VoxOpp http://www.voxopp.org.uk Villages of Oxfordshire Opposing HS2 Thu, 30 Jan 2014 15:25:33 +0000 en-US hourly 1 https://wordpress.org/?v=4.4.11 McCoughlin Invokes Emergency Veto to Keep HS2 Report Secret http://www.voxopp.org.uk/867/mccoughlin-invokes-emergency-veto-to-keep-hs2-report-secret/ Thu, 30 Jan 2014 15:25:33 +0000 http://www.voxopp.org.uk/?p=867

The Secretary for Transport, Patrick McCoughlin, is so desperate to ensure that a 2011 report to government on HS2, the planned high speed railway from London to Birmingham and beyond, should be kept under wraps that he has invoked an emergency veto. This type of veto has only previously been used in matters of extreme importance where it is paramount that certain information should not become public, such as in the war with Iraq where national security was at stake. In the case of HS2 it has been used to overrule a Decision Notice issued by the Information Commissioner that the report should be released in response to a request made under the Freedom of Information Act.

The government had previously denied that there was anything of importance in the report but tacitly admitted that some information in the report could be damaging. It now looks near certain that the report does indeed contain some damning information regarding the case for HS2. Bearing in mind that the decision to use such a veto has been made in respect of nothing more secret that a proposed infrastructure development, the veto action itself raises very strong doubts that there is any real case at all for the proposed high speed railway. So much for freedom of information, so much for democracy.

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Government ministers sat on critical DfT report http://www.voxopp.org.uk/844/government-ministers-sat-on-critical-dft-report/ Tue, 07 Jan 2014 09:30:22 +0000 http://www.voxopp.org.uk/?p=844

Just a few weeks ago we had the farcical situation of a report produced by KPMG for the government being flaunted by the Secretary of State for Transport as justification for HS2 despite the report’s containing bold as brass admissions by the writers that there was no factual basis for the conclusions in their report. In Sunday’s Telegraph, Andrew Gilligan has now revealed that the DfT deliberately sat on another report on the economic case for HS2 by Tom Worsley, the man who developed the DfT’s own transport modelling. This report criticised KPMG and its method directly and by name, saying it produced “implausibly high” estimates of the effect of high-speed rail projects on the economy. However, even though the Worsley report reached McCoughlin before the KPMG report it obviously did not say what the Secretary of State for Transport wanted to read and was not published until some seven weeks after he had spent much of his time lauding the content of the valueless KPMG report.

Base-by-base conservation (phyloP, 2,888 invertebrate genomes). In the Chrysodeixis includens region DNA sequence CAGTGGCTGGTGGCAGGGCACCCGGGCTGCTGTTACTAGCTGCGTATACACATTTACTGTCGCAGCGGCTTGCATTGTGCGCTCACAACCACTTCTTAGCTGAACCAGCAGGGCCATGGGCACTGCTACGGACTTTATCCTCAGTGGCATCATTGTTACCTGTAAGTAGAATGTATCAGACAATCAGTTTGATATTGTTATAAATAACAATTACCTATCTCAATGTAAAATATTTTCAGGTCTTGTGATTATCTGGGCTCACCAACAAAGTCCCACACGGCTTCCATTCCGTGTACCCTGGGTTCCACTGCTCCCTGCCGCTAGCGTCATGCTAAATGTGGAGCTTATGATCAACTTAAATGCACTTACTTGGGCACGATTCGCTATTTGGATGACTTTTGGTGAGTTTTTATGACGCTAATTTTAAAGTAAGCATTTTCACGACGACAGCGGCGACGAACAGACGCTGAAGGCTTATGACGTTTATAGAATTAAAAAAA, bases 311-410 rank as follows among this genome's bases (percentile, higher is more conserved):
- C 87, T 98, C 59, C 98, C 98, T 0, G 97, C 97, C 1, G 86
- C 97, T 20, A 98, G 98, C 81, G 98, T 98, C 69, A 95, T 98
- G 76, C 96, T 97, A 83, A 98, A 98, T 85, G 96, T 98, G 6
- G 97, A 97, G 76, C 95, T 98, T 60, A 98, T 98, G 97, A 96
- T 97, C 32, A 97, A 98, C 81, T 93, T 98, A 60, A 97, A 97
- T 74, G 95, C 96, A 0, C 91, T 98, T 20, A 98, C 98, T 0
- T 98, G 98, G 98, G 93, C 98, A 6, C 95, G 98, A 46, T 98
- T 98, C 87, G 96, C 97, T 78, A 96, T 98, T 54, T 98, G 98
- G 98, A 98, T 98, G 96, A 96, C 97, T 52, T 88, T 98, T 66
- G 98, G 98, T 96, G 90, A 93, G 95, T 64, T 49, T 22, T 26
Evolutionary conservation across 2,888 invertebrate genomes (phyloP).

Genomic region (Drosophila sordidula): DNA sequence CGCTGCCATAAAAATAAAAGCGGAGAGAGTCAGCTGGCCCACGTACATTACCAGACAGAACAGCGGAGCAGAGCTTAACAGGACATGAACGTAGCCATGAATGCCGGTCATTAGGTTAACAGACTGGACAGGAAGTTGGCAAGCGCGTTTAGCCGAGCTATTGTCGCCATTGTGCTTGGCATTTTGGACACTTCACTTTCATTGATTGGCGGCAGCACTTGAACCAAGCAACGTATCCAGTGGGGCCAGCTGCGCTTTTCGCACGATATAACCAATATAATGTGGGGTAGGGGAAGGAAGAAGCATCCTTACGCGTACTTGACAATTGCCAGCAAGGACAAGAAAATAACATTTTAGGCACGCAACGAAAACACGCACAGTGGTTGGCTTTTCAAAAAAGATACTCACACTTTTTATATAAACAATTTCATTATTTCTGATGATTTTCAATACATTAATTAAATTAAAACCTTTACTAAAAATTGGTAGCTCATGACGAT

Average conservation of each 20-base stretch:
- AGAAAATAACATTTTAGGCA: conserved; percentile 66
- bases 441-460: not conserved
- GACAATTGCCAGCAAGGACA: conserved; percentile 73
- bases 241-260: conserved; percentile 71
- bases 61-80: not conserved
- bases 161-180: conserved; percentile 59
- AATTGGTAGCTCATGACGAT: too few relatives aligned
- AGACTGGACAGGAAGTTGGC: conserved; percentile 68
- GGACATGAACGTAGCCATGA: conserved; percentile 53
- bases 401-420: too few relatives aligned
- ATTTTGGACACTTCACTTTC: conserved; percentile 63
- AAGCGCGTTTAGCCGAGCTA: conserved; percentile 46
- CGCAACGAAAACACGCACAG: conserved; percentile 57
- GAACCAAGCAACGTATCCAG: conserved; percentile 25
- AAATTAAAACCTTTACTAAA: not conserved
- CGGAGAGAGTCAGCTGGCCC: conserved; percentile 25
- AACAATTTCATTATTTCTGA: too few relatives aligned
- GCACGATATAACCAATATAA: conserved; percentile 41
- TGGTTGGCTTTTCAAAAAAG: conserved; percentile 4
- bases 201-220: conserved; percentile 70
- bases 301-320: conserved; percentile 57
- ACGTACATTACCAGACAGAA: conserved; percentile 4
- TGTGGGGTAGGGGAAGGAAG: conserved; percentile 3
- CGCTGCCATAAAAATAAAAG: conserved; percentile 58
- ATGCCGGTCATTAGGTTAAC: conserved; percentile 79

Andrew Gilligan’s article additionally covers a long list of so many of the false and easily demolished arguments which the government has put forward in its efforts to justify the incredibly costly but clearly unsupportable case for HS2. Read the shocking article in full here.

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Eurostar hits 10m passenger target 15 years late http://www.voxopp.org.uk/841/eurostar-hits-10m-passenger-target-15-years-late/ Mon, 06 Jan 2014 10:03:40 +0000 http://www.voxopp.org.uk/?p=841

On December 30th the Telegraph reported that Eurostar had at last hit its target of carrying 10m passenger a year – just 15 years later than planned. The accuracy of this forecast may well give some indication of the accuracy of the performance figures released for the proposed HS2 line.

Read the full article by Nathalie Thomas in the December 30th Telegraph – and note the penultimate paragraph. Yes, when Eurostar is at last able to claim success in hitting a key performace forecast, just a decade and a half late, the government wants to sell it off and allow others to reap the financial benefits of its success. That is what they would most likely do with HS2 as well – whether or not it meets any of its targets.

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HS2 benefits ‘essentially made up’ http://www.voxopp.org.uk/830/hs2-benefits-essentially-made-up/ Tue, 31 Dec 2013 13:35:36 +0000 http://www.voxopp.org.uk/?p=830

An article in today’s Telegraph confirms, yet again, that the financial justification for the HS2 scheme has no real basis. In the article Henry Overman, professor of economic geography at the London School of Economics and a former member of Whitehall’s high speed rail advisory panel, is quoted as saying that he had quit the panel after he felt its role had changed from providing independent advice to promoting the project.

The full article by David Millward, Transport Editor of the Telegraph, can be read here.